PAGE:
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    If several people are affected I'd also suggest to pool together, i.e. either separately write mails / letters, or write one together, signed by all (if you are fine with doing it officially) or indicating which instance of reported harassment affected whom - if necessary in an anonymized way, like 10 instances of type A behaviour affected 3 different persons, 4 instances of type B behaviour two other persons etc. so it's clear to the CEO that there isn't one crazy/oversensitive guy writing anonymous mails, but that there is a systemic problem. – Frank Hopkins Dec 21 '17 at 2:06
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    @DanK while an anonymous complaint will put the CEO on notice that they should look into the issue, any concrete action should require someone willing to go on the record. You don't expect the CEO to fire people over anonymous accusations, do you? – Acccumulation Dec 21 '17 at 16:39
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    @user70848 Based on the OP's third bullet, I think the HR Director is well aware of their behavior and will not respond favorably. I can only imagine that going to the HR Director directly would result in retaliation against you. – David K Dec 21 '17 at 18:25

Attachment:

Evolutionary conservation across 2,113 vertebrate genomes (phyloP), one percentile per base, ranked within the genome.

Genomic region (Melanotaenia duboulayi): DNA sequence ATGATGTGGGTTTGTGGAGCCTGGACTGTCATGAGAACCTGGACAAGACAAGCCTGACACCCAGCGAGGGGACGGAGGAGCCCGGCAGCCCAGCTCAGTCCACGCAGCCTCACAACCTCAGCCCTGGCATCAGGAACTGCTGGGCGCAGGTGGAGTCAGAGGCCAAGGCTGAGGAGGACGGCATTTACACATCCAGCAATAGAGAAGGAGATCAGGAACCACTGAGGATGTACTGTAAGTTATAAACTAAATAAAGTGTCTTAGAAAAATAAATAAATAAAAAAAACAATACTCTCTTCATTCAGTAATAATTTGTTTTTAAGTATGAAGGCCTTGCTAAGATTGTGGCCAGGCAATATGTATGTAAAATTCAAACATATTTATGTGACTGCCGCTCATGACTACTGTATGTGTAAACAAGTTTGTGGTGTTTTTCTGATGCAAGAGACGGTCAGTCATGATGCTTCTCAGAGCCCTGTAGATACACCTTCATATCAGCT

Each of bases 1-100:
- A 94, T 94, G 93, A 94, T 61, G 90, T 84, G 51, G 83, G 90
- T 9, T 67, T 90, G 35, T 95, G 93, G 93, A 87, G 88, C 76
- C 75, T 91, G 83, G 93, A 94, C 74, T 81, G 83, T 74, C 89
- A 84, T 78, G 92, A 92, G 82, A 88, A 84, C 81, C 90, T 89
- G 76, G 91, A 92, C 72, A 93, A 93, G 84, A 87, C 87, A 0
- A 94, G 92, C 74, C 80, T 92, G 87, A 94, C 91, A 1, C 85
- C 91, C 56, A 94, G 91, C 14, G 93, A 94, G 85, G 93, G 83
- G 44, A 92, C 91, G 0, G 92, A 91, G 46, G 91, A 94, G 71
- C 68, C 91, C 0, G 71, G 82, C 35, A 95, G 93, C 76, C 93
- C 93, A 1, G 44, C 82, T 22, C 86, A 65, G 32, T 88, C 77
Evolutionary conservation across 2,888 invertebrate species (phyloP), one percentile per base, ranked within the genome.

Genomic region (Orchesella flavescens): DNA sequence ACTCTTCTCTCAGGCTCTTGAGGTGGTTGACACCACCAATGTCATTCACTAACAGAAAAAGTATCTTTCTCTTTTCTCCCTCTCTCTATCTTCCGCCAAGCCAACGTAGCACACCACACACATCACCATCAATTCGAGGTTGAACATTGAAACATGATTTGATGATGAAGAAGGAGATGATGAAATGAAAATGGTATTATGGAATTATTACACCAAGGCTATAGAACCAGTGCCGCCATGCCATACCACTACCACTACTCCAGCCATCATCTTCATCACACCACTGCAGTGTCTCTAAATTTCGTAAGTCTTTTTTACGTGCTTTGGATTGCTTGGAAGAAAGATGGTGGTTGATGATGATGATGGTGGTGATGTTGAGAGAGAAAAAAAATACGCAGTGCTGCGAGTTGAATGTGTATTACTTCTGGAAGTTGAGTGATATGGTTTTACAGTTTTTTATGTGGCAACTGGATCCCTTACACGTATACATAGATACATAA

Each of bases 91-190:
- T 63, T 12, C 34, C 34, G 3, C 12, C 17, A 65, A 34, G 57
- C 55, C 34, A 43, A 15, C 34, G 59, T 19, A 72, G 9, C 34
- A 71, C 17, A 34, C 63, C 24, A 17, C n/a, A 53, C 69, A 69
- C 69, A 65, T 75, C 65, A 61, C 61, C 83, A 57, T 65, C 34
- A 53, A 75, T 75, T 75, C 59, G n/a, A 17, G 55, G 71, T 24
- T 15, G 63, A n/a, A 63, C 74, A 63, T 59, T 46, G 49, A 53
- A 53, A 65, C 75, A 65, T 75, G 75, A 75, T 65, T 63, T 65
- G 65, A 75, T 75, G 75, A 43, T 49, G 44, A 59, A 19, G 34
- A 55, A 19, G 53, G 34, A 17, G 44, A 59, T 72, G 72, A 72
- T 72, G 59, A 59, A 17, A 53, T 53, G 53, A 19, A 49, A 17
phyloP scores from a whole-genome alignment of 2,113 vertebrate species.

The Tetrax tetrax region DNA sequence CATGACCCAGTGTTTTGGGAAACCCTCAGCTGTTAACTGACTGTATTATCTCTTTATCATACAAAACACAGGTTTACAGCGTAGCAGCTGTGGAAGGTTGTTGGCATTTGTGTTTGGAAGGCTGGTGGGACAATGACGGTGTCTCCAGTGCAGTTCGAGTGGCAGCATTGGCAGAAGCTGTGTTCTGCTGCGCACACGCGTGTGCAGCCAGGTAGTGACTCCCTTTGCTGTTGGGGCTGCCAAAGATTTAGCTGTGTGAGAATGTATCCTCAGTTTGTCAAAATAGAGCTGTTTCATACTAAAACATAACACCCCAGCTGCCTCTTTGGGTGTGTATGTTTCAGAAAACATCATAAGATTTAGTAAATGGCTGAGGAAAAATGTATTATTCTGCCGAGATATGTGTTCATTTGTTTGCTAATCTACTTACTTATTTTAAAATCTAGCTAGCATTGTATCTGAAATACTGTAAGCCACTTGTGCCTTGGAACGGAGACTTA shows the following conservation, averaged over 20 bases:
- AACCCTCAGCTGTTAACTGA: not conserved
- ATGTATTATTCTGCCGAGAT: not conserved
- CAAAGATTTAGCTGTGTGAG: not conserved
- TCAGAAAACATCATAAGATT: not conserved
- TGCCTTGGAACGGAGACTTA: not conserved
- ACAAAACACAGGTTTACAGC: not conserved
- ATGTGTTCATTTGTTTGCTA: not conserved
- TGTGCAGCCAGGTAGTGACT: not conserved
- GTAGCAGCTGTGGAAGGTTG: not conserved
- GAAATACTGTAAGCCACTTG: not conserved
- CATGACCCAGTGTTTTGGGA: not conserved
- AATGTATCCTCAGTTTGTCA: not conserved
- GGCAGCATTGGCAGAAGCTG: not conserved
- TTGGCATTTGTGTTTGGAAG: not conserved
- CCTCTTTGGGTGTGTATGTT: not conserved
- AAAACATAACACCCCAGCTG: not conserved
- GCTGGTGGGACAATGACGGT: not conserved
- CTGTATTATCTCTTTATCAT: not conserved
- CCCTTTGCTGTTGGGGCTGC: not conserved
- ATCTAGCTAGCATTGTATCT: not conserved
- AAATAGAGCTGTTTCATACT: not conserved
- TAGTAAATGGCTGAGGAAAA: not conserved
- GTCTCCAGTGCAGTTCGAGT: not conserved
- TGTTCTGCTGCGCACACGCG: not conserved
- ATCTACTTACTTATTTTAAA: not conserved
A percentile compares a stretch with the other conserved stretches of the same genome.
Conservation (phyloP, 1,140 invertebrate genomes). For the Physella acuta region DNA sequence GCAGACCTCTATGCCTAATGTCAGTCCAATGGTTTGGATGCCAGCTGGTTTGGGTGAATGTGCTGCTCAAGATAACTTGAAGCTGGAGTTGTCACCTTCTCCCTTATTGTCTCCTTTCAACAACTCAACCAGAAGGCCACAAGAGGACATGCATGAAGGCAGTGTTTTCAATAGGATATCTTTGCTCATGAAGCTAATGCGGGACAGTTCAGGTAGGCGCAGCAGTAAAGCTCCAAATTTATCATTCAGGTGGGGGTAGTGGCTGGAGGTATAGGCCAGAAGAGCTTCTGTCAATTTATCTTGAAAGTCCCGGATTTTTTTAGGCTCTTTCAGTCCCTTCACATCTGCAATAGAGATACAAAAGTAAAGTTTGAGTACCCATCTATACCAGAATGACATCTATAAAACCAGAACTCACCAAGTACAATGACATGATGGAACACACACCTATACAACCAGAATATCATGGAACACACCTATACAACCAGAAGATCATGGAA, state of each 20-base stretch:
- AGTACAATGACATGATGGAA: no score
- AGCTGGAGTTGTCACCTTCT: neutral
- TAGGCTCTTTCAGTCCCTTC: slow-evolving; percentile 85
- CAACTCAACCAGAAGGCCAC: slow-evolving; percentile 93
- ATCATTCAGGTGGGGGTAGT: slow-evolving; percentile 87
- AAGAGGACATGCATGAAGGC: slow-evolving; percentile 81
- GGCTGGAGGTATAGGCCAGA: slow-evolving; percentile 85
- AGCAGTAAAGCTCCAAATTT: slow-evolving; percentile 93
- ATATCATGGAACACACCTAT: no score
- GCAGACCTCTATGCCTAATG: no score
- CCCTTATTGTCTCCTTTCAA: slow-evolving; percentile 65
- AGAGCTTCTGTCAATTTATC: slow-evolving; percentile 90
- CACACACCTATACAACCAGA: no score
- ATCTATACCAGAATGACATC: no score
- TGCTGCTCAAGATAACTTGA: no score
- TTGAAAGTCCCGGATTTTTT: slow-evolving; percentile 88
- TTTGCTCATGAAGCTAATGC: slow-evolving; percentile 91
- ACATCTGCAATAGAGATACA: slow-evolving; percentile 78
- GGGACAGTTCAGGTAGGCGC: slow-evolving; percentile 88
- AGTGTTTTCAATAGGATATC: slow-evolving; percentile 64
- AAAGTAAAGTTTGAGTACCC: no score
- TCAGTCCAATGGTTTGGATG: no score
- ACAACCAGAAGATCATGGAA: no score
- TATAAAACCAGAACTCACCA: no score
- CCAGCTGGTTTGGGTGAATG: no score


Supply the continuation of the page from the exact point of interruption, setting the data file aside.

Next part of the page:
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    @DavidK the bullet says "whenever someone hints". A hint is not a direct statement. Not everyone understands hints. This is why I said it doesn't sound like anyone has had a serious discussion about this. Aside from this, retaliation is illegal and, if that happens, they should get a lawyer. – user70848 Dec 22 '17 at 16:47
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What course of action should one take when the HR department is the source of verbal/sexual harassment, and there's no third-party mediator to arbitrate complaints?

In reversing the role, HR being the bad guy, and the victimization is female against a male, your best bet is to hit the road, because the odds are overwhelmingly stacked against you. And if the abuse has been happening for 15 plus years, it is even less likely to change.